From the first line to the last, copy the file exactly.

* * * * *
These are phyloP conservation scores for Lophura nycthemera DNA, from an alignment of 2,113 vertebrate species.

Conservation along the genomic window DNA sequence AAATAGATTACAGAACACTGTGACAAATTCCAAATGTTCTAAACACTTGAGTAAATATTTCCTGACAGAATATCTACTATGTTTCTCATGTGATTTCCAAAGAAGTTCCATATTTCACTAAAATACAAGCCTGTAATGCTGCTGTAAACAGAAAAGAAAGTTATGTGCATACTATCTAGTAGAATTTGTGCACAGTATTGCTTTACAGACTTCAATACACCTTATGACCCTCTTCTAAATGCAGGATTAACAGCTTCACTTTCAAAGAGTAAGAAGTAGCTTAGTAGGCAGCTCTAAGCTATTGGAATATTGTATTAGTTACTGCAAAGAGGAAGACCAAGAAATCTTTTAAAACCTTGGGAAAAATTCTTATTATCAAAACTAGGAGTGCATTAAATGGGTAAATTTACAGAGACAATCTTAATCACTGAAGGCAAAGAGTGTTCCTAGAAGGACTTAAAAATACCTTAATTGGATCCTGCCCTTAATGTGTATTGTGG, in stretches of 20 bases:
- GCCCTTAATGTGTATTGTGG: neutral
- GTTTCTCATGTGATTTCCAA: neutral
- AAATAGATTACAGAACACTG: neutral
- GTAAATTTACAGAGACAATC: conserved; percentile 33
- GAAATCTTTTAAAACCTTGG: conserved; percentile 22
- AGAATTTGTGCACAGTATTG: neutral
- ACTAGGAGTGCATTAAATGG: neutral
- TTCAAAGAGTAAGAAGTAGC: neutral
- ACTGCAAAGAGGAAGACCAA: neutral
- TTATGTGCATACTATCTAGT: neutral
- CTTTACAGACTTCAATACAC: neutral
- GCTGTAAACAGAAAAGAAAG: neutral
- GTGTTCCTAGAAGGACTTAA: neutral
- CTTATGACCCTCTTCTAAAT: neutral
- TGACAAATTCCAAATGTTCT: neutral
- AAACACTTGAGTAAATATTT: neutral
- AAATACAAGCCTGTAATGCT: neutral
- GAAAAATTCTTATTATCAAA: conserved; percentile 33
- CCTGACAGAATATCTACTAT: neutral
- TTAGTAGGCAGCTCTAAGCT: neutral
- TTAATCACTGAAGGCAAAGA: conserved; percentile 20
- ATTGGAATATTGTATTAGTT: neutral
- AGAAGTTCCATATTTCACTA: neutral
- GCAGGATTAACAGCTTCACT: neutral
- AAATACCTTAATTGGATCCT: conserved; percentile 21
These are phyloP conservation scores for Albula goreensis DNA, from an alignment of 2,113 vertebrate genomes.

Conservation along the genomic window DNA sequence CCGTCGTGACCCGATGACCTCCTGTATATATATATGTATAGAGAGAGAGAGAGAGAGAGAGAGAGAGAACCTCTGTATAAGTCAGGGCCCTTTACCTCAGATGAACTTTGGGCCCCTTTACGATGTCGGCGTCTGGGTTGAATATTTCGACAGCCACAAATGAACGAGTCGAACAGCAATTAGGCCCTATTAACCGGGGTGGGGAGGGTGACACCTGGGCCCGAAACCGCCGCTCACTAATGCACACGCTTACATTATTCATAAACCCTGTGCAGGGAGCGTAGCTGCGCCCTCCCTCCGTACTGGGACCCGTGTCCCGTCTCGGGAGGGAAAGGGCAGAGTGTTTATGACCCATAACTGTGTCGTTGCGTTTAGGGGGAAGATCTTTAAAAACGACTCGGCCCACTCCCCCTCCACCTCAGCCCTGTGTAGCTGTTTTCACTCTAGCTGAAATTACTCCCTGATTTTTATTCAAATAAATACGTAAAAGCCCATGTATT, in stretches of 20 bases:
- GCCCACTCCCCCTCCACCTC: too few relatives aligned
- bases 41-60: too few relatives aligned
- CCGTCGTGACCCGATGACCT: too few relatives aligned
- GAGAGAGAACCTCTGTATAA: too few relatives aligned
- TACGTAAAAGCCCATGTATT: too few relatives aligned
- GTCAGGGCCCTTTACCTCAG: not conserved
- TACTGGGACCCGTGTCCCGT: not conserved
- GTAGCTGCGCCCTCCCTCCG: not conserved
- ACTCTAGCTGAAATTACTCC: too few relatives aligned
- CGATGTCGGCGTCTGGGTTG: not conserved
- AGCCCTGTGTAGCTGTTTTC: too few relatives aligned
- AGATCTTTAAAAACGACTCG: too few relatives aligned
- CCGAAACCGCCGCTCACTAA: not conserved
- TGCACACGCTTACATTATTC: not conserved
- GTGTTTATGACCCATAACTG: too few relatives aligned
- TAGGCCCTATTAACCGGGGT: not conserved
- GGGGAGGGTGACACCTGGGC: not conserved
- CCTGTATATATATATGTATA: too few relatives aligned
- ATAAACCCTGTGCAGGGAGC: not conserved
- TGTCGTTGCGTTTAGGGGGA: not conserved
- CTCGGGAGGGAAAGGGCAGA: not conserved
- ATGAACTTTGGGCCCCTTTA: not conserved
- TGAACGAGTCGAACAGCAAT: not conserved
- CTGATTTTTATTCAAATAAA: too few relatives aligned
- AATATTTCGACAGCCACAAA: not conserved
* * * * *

These are phyloP conservation scores for Lophura nycthemera DNA, from an alignment of 2,113 vertebrate species.

Conservation along the genomic window DNA sequence AAATAGATTACAGAACACTGTGACAAATTCCAAATGTTCTAAACACTTGAGTAAATATTTCCTGACAGAATATCTACTATGTTTCTCATGTGATTTCCAAAGAAGTTCCATATTTCACTAAAATACAAGCCTGTAATGCTGCTGTAAACAGAAAAGAAAGTTATGTGCATACTATCTAGTAGAATTTGTGCACAGTATTGCTTTACAGACTTCAATACACCTTATGACCCTCTTCTAAATGCAGGATTAACAGCTTCACTTTCAAAGAGTAAGAAGTAGCTTAGTAGGCAGCTCTAAGCTATTGGAATATTGTATTAGTTACTGCAAAGAGGAAGACCAAGAAATCTTTTAAAACCTTGGGAAAAATTCTTATTATCAAAACTAGGAGTGCATTAAATGGGTAAATTTACAGAGACAATCTTAATCACTGAAGGCAAAGAGTGTTCCTAGAAGGACTTAAAAATACCTTAATTGGATCCTGCCCTTAATGTGTATTGTGG, in stretches of 20 bases:
- GCCCTTAATGTGTATTGTGG: neutral
- GTTTCTCATGTGATTTCCAA: neutral
- AAATAGATTACAGAACACTG: neutral
- GTAAATTTACAGAGACAATC: conserved; percentile 33
- GAAATCTTTTAAAACCTTGG: conserved; percentile 22
- AGAATTTGTGCACAGTATTG: neutral
- ACTAGGAGTGCATTAAATGG: neutral
- TTCAAAGAGTAAGAAGTAGC: neutral
- ACTGCAAAGAGGAAGACCAA: neutral
- TTATGTGCATACTATCTAGT: neutral
- CTTTACAGACTTCAATACAC: neutral
- GCTGTAAACAGAAAAGAAAG: neutral
- GTGTTCCTAGAAGGACTTAA: neutral
- CTTATGACCCTCTTCTAAAT: neutral
- TGACAAATTCCAAATGTTCT: neutral
- AAACACTTGAGTAAATATTT: neutral
- AAATACAAGCCTGTAATGCT: neutral
- GAAAAATTCTTATTATCAAA: conserved; percentile 33
- CCTGACAGAATATCTACTAT: neutral
- TTAGTAGGCAGCTCTAAGCT: neutral
- TTAATCACTGAAGGCAAAGA: conserved; percentile 20
- ATTGGAATATTGTATTAGTT: neutral
- AGAAGTTCCATATTTCACTA: neutral
- GCAGGATTAACAGCTTCACT: neutral
- AAATACCTTAATTGGATCCT: conserved; percentile 21
These are phyloP conservation scores for Albula goreensis DNA, from an alignment of 2,113 vertebrate genomes.

Conservation along the genomic window DNA sequence CCGTCGTGACCCGATGACCTCCTGTATATATATATGTATAGAGAGAGAGAGAGAGAGAGAGAGAGAGAACCTCTGTATAAGTCAGGGCCCTTTACCTCAGATGAACTTTGGGCCCCTTTACGATGTCGGCGTCTGGGTTGAATATTTCGACAGCCACAAATGAACGAGTCGAACAGCAATTAGGCCCTATTAACCGGGGTGGGGAGGGTGACACCTGGGCCCGAAACCGCCGCTCACTAATGCACACGCTTACATTATTCATAAACCCTGTGCAGGGAGCGTAGCTGCGCCCTCCCTCCGTACTGGGACCCGTGTCCCGTCTCGGGAGGGAAAGGGCAGAGTGTTTATGACCCATAACTGTGTCGTTGCGTTTAGGGGGAAGATCTTTAAAAACGACTCGGCCCACTCCCCCTCCACCTCAGCCCTGTGTAGCTGTTTTCACTCTAGCTGAAATTACTCCCTGATTTTTATTCAAATAAATACGTAAAAGCCCATGTATT, in stretches of 20 bases:
- GCCCACTCCCCCTCCACCTC: too few relatives aligned
- bases 41-60: too few relatives aligned
- CCGTCGTGACCCGATGACCT: too few relatives aligned
- GAGAGAGAACCTCTGTATAA: too few relatives aligned
- TACGTAAAAGCCCATGTATT: too few relatives aligned
- GTCAGGGCCCTTTACCTCAG: not conserved
- TACTGGGACCCGTGTCCCGT: not conserved
- GTAGCTGCGCCCTCCCTCCG: not conserved
- ACTCTAGCTGAAATTACTCC: too few relatives aligned
- CGATGTCGGCGTCTGGGTTG: not conserved
- AGCCCTGTGTAGCTGTTTTC: too few relatives aligned
- AGATCTTTAAAAACGACTCG: too few relatives aligned
- CCGAAACCGCCGCTCACTAA: not conserved
- TGCACACGCTTACATTATTC: not conserved
- GTGTTTATGACCCATAACTG: too few relatives aligned
- TAGGCCCTATTAACCGGGGT: not conserved
- GGGGAGGGTGACACCTGGGC: not conserved
- CCTGTATATATATATGTATA: too few relatives aligned
- ATAAACCCTGTGCAGGGAGC: not conserved
- TGTCGTTGCGTTTAGGGGGA: not conserved
- CTCGGGAGGGAAAGGGCAGA: not conserved
- ATGAACTTTGGGCCCCTTTA: not conserved
- TGAACGAGTCGAACAGCAAT: not conserved
- CTGATTTTTATTCAAATAAA: too few relatives aligned
- AATATTTCGACAGCCACAAA: not conserved